In match racing, the courses are very short with racing lasting not much more than 20 minutes. Making an error or being on the receiving end of a penalty is costly. Because the race is over so quickly, you cannot let those details affect the way you attack the course. Match racing is a discipline that requires you to be able to move on from a proactive standpoint, countering moves and minimizing mistakes. Staying positive is critical to regaining the edge when you are slightly behind or owing a penalty. It is interesting to see how the momentum changes, and mental advantage fluctuates based on the teams performance in an individual race. We let ourselves fall prey to this less-positive mode a couple of times in the close matches we lost. And when the team gets really quiet on the boat, it is worrisome. One of the things we tend to be best at, is looking at a race from an objective standpoint, analyzing the errors and learning from those errors This has come from years of self-coaching. Solving the problems does a lot to reinforce a positive attitude.
Near the end of that particular day, after an interminable wait for wind, a hint of breeze filled in, just enough to allow the committee to get the first semifinal match off. Getting up for racing after sitting around is a difficult task at best. The grogginess that sets in after hours of postponement can be devastating to a teams performance and morale. We try to counter this by being the first team to get our sails up and start sailing when any breeze shows up. Usually, we try to collect our data, set and douse the chute, and generally get in a racing mindset. In the first race, our team finally got rid of the demons that had plagued us against Bjorling and we beat her. Jensen handily took care of Robertson.
As the breeze continued to die, the racing became more dramatic. We lost a tough race to Bjorling by two seconds, tying the series. In the second match between Jensen and Robertson, the teams split on the beat, and Robertson posted a big win against the defending World Champion. With the racing tied at this point, the finalists would be determined on the last day of the event. That evening, we went home thinking about that two-second loss, trying to figure a way to put a positive spin on it.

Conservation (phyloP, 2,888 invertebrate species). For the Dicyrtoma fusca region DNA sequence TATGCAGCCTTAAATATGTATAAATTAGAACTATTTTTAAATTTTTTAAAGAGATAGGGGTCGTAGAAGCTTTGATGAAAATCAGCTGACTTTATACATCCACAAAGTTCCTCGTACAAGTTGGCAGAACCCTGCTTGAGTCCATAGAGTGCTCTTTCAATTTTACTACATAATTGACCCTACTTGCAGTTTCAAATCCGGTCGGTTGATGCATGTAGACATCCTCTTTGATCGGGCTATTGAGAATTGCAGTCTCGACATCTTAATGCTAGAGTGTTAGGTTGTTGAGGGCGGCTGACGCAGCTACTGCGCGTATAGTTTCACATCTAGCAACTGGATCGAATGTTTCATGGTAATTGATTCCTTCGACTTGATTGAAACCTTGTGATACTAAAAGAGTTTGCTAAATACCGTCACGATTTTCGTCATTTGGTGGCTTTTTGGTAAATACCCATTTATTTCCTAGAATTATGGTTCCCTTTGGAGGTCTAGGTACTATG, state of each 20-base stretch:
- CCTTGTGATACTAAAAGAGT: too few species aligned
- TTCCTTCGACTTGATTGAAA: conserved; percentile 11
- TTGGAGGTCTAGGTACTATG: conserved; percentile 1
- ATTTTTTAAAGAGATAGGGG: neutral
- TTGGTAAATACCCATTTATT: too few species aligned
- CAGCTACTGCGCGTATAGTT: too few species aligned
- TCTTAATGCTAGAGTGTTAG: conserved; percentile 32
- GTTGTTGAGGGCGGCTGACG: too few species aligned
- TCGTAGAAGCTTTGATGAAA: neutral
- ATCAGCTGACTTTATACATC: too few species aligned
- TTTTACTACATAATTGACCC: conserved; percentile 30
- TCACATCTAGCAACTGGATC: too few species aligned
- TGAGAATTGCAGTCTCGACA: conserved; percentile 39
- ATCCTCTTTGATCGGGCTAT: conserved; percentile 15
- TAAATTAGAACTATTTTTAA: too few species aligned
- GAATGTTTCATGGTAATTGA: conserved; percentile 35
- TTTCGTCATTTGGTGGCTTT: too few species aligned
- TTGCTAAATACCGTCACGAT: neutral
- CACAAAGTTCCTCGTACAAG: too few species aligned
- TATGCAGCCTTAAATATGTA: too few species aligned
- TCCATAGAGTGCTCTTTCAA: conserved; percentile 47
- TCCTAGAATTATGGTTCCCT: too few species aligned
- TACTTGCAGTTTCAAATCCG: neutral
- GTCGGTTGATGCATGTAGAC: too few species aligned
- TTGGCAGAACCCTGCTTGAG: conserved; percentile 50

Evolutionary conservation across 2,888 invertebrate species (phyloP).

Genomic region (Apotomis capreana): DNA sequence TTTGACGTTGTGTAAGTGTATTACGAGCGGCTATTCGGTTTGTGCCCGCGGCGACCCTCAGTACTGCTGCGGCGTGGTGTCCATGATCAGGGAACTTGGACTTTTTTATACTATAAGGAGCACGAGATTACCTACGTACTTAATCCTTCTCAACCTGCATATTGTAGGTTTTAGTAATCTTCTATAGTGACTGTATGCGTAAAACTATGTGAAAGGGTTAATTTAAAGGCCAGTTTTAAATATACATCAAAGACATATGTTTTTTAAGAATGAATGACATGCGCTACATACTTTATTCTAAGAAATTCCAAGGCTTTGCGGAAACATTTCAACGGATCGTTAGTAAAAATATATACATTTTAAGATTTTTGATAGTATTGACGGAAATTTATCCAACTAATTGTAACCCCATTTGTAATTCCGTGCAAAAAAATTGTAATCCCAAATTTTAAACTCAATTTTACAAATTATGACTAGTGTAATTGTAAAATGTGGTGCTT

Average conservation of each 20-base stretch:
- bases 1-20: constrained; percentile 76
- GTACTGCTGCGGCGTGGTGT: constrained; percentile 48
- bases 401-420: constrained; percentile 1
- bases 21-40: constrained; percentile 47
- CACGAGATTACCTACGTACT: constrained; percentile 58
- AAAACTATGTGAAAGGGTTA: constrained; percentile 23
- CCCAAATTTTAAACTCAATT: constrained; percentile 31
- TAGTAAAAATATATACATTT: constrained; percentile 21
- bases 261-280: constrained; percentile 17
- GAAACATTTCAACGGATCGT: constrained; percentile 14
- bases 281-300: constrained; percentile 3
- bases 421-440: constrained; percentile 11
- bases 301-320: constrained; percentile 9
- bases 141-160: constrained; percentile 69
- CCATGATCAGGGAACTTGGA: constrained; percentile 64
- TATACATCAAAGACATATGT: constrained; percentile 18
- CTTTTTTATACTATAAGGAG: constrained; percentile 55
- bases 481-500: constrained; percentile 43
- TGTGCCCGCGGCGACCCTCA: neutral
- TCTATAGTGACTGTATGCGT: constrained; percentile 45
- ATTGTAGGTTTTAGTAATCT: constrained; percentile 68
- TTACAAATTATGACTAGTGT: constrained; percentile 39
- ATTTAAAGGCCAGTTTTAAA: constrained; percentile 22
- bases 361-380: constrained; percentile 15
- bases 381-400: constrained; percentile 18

On the last day, the wind gods were still not smiling on St. Petersburg, and we were met by light northerlies that were actually lighter than any previous day. The organizers opted to shorten the semifinals to a best-of-three series, and it became a do-or-die situation for all four teams. In our race, Bjorling got an advantage in the pre-start and continued on to win and advance to the finals. Being behind in light air from the start was a difficult position. It is much harder to recover the lost distance, particularly when there are almost no shifts to make gains on. And it was much the same story in the Robertson-Jensen match. Jensen led from the start, never looking back as she secured her spot in the finals. Much to the chagrin of the organizers, the breeze fizzled completely. An on-shore postponement was ordered, and the teams were sent ashore to await their fate. With a 4:00 p.m. deadline looming, and no breeze in sight, the regatta was terminated before the finals could be sailed and the winner determined on the basis of the scores from the final round robin and the quarterfinal round. It ended up that match between Jensen and Bjorling was what determined the victor, and once again, Dorte Jensen from Denmark emerged as the World Champion! Bjorling was second, and since we had beaten Robertson in the quarterfinals, that put us in third and Robertson fourth.